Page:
Ntate Pelompe used to brag about his property and his royal lineage. All this made no sense to me. So, I didn’t care. I cared only about his orchard, and vegetable garden, including the flower garden. The latter was a little on the periphery, though, because the man preferred to tend it himself. The few occasions I saw my grandmother working the flower garden was under strict supervision, with a stick in hand, by the man. We children were made to work the vegetable garden and orchard under as tough regimentation, driven and guided by the man, with a long whip; the kind you use for cattle, cowboy style. That thing hurts when it hits you; peels off skin upon contact. Some children went around with permanent scars on the bodies as a result of this. What went on inside their hearts and souls can we only guess. There wasn’t any talk of child slave labour, and/ or abuse those days. Children were there to use as you do animals to work. They resist, whip them. And starve them. Simple.

By the time I was 7-8 years old I had already gotten it instilled in me that I mustn’t just stand and receive unfair and unjust treatment passively; I must fight back, and I only have myself to fight for me primarily. It was most frustrating for me to find that I couldn’t fight back against the much bigger and older Ntate Pelompe. Having been subjected to, and having seen the extent of his cruelty and brutality so many times before, I was also scared shitless of this man.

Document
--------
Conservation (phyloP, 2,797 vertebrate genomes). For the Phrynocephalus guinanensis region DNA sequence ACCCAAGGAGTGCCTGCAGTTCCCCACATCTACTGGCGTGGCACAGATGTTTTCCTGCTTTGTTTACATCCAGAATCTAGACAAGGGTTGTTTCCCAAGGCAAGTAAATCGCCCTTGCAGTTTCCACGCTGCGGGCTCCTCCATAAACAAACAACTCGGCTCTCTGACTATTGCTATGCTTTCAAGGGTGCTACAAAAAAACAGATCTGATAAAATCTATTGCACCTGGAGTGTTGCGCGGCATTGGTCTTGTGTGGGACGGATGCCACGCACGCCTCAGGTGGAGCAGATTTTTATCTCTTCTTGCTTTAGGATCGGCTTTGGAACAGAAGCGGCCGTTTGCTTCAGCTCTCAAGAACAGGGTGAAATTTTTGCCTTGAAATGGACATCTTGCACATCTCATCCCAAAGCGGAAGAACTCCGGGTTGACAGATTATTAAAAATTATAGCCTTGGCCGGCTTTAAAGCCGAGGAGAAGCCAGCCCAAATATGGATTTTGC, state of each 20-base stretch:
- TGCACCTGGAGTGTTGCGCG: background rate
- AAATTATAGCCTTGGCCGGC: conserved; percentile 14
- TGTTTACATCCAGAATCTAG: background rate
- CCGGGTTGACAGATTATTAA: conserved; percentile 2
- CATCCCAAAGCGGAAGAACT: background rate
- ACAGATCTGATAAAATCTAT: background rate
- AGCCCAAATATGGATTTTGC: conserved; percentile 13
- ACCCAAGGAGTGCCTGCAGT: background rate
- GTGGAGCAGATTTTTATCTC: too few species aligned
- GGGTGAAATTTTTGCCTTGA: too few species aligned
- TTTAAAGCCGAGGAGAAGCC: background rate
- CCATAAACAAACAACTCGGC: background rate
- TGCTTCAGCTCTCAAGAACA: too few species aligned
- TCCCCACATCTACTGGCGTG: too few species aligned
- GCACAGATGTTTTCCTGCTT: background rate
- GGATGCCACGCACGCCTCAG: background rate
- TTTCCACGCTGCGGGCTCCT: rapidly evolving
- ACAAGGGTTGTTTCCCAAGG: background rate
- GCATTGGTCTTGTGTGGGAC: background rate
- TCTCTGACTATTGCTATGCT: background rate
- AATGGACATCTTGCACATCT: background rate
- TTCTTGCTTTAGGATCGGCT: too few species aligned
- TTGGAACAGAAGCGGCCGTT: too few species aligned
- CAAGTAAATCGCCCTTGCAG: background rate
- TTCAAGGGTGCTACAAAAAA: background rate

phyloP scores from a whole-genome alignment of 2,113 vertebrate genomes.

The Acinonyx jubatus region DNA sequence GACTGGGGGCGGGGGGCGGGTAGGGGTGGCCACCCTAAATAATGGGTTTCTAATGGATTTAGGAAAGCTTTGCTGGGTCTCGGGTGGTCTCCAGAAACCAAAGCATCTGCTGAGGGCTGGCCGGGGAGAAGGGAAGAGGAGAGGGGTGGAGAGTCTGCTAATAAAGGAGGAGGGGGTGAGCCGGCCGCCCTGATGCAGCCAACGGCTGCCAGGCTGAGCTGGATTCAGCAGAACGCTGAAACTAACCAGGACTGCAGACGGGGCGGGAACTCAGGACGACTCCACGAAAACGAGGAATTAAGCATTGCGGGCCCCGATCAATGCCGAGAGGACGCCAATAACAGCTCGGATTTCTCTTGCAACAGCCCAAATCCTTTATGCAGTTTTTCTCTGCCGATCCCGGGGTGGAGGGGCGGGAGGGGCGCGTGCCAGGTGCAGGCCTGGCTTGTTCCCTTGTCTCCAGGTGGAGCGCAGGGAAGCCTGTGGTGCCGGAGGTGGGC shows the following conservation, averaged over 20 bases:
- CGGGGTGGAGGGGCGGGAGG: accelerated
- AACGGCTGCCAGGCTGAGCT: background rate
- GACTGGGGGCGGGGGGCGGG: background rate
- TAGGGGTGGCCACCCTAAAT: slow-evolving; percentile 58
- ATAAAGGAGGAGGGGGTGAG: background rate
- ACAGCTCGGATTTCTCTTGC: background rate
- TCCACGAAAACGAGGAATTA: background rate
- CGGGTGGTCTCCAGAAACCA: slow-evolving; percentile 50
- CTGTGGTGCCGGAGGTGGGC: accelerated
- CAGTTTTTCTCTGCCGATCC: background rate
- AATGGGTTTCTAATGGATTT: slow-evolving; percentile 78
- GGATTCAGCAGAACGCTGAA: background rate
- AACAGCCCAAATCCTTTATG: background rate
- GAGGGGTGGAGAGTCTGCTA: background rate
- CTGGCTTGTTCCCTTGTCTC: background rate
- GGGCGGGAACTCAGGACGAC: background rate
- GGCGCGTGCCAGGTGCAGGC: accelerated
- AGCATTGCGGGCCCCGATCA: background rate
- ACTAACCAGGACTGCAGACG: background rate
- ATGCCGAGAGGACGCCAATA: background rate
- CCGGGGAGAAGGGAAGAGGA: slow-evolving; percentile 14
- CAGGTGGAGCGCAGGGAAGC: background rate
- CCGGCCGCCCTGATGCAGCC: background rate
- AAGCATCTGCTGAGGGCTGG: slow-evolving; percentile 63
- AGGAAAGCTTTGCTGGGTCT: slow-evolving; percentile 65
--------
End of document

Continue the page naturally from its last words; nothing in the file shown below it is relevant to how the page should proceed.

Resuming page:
I guess it was the developing defiant young rebel in me working when one morning in 1968, I decided to wake up and pee on Ntate Pelompe’s flower garden. I didn’t care the consequences, I just felt like peeing on the flower garden. He saw me. Removing his thick leather belt, he struck and whipped me viciously, at the same time spewing from his vile mouth the most uncomplimentary things about my commoner heritage. I felt a slash on my right leg. Looking down I noticed a deep cut, flesh and bone exposed, blood gushing profusely a few seconds later. In a moment of shock for both of us, I stood up, and looked hard up at the man. I stopped crying, wiping off my tears defiantly, silently anticipating the next strike. It never came. The man scornfully said something about me thinking I had become a man then. He went on to, for the first time, threaten to kill me because, I had then become big enough for it at last, he said. At that particular moment my then extreme fear for the man turned into lasting, profound hate for him, and everything he stood for. The ugly cut on my leg symbolized my hatred for Ntate Pelompe. Infection due to lack of medical attention meant that the subsequent sore would take a very long time to heal. I still carry the ugly scar, clearly visible even close to 50 years later. No doubt this scar will be on my leg to my dying day. Ntate Pelompe died a long time ago. But the physical scar he inflicted upon me, it being a small external manifestation of the massive emotional and psychological anguish he caused others and me, lingers on. I couldn’t forgive this man even if I knew how to.